The B.C. River Forecast Centre released its snow survey information this week, and the outlook is the same across the province — snow packs are well below normal.
Across B.C. the average snow pack is 39 per cent below normal — 61 per cent of normal.
In the Kootenays, the West is at 67 per cent and the East at 63 per cant of normal.
In the snow summary, the outlook says that while there are still two to three months left in the snow season, and a weather change is possible, current trends don’t show this happening.
Living Lakes, a water science and stewardship NGO based in the Columbia Basin has responded to the latest snow survey saying concerns about B.C.’s freshwater supplies are mounting, given the new numbers. They are calling for strong action and collaborative problem solving from the provincial and local government in response to last year and for the coming year.
Living Lakes, a member of the BC Watershed Security Coalition, is calling for the province to create Watershed Management System and invest $75 million annually to safeguard freshwater. This would provide the necessary long-term support for climate adaptation projects across the province.
“The likelihood of experiencing another record drought this summer is significant,” a Living Lakes press release said.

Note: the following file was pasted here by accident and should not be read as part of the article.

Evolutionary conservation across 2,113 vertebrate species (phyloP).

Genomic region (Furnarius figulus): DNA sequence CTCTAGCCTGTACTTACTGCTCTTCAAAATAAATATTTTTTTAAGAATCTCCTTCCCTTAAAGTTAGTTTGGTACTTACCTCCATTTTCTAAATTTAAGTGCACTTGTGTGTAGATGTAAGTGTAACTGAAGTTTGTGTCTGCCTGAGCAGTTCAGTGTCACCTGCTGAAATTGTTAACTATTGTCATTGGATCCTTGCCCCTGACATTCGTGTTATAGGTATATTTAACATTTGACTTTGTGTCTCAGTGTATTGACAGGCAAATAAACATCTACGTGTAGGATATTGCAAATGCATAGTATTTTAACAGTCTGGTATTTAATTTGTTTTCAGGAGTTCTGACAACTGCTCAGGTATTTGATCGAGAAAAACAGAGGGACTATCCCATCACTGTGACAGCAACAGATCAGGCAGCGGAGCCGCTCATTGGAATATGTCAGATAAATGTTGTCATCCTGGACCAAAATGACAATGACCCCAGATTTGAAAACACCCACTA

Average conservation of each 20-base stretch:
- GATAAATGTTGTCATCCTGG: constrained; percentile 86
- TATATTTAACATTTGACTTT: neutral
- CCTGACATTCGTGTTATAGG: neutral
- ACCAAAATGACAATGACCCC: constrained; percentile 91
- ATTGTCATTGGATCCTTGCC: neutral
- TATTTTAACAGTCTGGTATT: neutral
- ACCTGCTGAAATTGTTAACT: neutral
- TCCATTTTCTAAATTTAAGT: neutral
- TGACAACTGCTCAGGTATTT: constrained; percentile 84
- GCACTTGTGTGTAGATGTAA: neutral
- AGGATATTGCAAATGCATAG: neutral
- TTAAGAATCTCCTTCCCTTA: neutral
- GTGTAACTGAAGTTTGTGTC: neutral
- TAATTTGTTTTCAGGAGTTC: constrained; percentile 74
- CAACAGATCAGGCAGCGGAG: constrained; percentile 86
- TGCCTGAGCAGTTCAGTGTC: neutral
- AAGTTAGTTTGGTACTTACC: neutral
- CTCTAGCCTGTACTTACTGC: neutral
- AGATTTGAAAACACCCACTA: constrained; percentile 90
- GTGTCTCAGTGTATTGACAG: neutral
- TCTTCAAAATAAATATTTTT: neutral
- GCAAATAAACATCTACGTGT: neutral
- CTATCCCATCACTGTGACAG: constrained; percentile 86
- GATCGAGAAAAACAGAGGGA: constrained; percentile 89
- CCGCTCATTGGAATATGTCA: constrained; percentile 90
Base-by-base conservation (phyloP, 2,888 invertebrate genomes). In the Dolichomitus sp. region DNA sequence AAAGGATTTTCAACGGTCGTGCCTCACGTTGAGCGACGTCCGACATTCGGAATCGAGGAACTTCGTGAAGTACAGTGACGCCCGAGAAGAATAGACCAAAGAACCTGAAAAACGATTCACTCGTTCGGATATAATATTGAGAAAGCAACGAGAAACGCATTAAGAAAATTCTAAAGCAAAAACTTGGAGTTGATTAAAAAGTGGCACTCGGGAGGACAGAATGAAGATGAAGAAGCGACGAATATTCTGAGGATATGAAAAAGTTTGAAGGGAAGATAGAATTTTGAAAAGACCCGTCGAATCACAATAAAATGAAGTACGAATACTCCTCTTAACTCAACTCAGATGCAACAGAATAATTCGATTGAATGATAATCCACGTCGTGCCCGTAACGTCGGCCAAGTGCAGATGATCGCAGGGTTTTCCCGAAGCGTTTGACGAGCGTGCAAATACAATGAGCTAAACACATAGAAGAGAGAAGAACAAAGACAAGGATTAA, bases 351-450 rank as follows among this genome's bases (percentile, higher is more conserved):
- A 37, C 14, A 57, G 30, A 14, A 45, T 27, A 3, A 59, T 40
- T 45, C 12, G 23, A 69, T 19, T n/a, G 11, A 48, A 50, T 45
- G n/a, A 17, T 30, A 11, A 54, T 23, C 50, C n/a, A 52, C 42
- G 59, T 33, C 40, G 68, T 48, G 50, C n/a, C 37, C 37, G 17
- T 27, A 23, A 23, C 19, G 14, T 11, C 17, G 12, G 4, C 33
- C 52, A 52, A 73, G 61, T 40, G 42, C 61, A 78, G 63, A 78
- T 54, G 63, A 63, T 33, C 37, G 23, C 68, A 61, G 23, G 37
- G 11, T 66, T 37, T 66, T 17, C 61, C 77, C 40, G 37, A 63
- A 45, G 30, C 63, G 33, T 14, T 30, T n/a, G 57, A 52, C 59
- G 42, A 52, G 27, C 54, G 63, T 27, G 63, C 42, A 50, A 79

Snow packs act as a natural reservoir, gradually releasing water during the spring snowmelt. This water recharges streams, wetlands, lakes and groundwater.
The release goes on to say that the wildfires and droughts last summer had consequences including home losses, damaged municipal water supply structures, increased water restrictions, drops in aquifer levels, low flows in rivers and streams, an wetlands and lakes drying out.
Living Lakes Canada is currently conducting a coordinated monitoring network across the region.
“The low snowpack being recorded across the Columbia Basin has concerning implications for water supply throughout the rest of 2024,” said Paige Thurston, Columbia Basin Water Monitoring Framework Program Manager with Living Lakes Canada. “Unless conditions shift in the next few months, communities should be prepared for low stream flows this summer. It will be critical that we track water and climate conditions throughout the year and respond accordingly.”